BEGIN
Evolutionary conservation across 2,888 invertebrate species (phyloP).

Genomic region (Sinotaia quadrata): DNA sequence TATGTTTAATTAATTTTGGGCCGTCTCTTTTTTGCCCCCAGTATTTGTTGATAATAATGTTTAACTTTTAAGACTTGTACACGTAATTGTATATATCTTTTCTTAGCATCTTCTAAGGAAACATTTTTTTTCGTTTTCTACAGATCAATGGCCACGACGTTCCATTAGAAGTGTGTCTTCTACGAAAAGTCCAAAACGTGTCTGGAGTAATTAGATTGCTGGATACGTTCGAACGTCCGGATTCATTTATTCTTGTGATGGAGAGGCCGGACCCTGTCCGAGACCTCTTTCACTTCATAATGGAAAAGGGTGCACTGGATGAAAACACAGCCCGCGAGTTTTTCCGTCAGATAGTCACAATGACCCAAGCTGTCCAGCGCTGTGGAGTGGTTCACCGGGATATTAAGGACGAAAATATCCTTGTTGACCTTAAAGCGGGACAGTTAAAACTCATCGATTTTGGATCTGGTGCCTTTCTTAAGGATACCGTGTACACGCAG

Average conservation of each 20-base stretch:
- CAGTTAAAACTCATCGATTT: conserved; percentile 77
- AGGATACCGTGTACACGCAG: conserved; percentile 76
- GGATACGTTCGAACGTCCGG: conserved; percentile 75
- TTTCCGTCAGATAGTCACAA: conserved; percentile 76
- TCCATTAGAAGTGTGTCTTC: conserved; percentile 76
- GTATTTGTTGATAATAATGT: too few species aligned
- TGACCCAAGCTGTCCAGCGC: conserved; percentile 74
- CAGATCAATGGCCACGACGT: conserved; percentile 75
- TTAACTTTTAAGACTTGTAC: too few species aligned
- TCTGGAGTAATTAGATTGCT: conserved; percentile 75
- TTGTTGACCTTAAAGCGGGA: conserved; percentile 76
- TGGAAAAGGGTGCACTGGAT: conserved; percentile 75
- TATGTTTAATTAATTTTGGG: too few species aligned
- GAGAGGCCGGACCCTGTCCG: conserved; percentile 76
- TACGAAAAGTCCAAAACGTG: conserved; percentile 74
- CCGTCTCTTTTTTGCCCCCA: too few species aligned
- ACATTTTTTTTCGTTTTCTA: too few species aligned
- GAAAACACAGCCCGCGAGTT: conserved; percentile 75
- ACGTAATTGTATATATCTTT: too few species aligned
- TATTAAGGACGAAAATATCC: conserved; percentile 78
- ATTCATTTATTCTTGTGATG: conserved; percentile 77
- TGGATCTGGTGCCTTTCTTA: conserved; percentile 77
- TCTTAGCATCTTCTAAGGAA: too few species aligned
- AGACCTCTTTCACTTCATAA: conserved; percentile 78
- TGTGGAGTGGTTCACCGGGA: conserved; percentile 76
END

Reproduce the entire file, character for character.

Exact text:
Evolutionary conservation across 2,888 invertebrate species (phyloP).

Genomic region (Sinotaia quadrata): DNA sequence TATGTTTAATTAATTTTGGGCCGTCTCTTTTTTGCCCCCAGTATTTGTTGATAATAATGTTTAACTTTTAAGACTTGTACACGTAATTGTATATATCTTTTCTTAGCATCTTCTAAGGAAACATTTTTTTTCGTTTTCTACAGATCAATGGCCACGACGTTCCATTAGAAGTGTGTCTTCTACGAAAAGTCCAAAACGTGTCTGGAGTAATTAGATTGCTGGATACGTTCGAACGTCCGGATTCATTTATTCTTGTGATGGAGAGGCCGGACCCTGTCCGAGACCTCTTTCACTTCATAATGGAAAAGGGTGCACTGGATGAAAACACAGCCCGCGAGTTTTTCCGTCAGATAGTCACAATGACCCAAGCTGTCCAGCGCTGTGGAGTGGTTCACCGGGATATTAAGGACGAAAATATCCTTGTTGACCTTAAAGCGGGACAGTTAAAACTCATCGATTTTGGATCTGGTGCCTTTCTTAAGGATACCGTGTACACGCAG

Average conservation of each 20-base stretch:
- CAGTTAAAACTCATCGATTT: conserved; percentile 77
- AGGATACCGTGTACACGCAG: conserved; percentile 76
- GGATACGTTCGAACGTCCGG: conserved; percentile 75
- TTTCCGTCAGATAGTCACAA: conserved; percentile 76
- TCCATTAGAAGTGTGTCTTC: conserved; percentile 76
- GTATTTGTTGATAATAATGT: too few species aligned
- TGACCCAAGCTGTCCAGCGC: conserved; percentile 74
- CAGATCAATGGCCACGACGT: conserved; percentile 75
- TTAACTTTTAAGACTTGTAC: too few species aligned
- TCTGGAGTAATTAGATTGCT: conserved; percentile 75
- TTGTTGACCTTAAAGCGGGA: conserved; percentile 76
- TGGAAAAGGGTGCACTGGAT: conserved; percentile 75
- TATGTTTAATTAATTTTGGG: too few species aligned
- GAGAGGCCGGACCCTGTCCG: conserved; percentile 76
- TACGAAAAGTCCAAAACGTG: conserved; percentile 74
- CCGTCTCTTTTTTGCCCCCA: too few species aligned
- ACATTTTTTTTCGTTTTCTA: too few species aligned
- GAAAACACAGCCCGCGAGTT: conserved; percentile 75
- ACGTAATTGTATATATCTTT: too few species aligned
- TATTAAGGACGAAAATATCC: conserved; percentile 78
- ATTCATTTATTCTTGTGATG: conserved; percentile 77
- TGGATCTGGTGCCTTTCTTA: conserved; percentile 77
- TCTTAGCATCTTCTAAGGAA: too few species aligned
- AGACCTCTTTCACTTCATAA: conserved; percentile 78
- TGTGGAGTGGTTCACCGGGA: conserved; percentile 76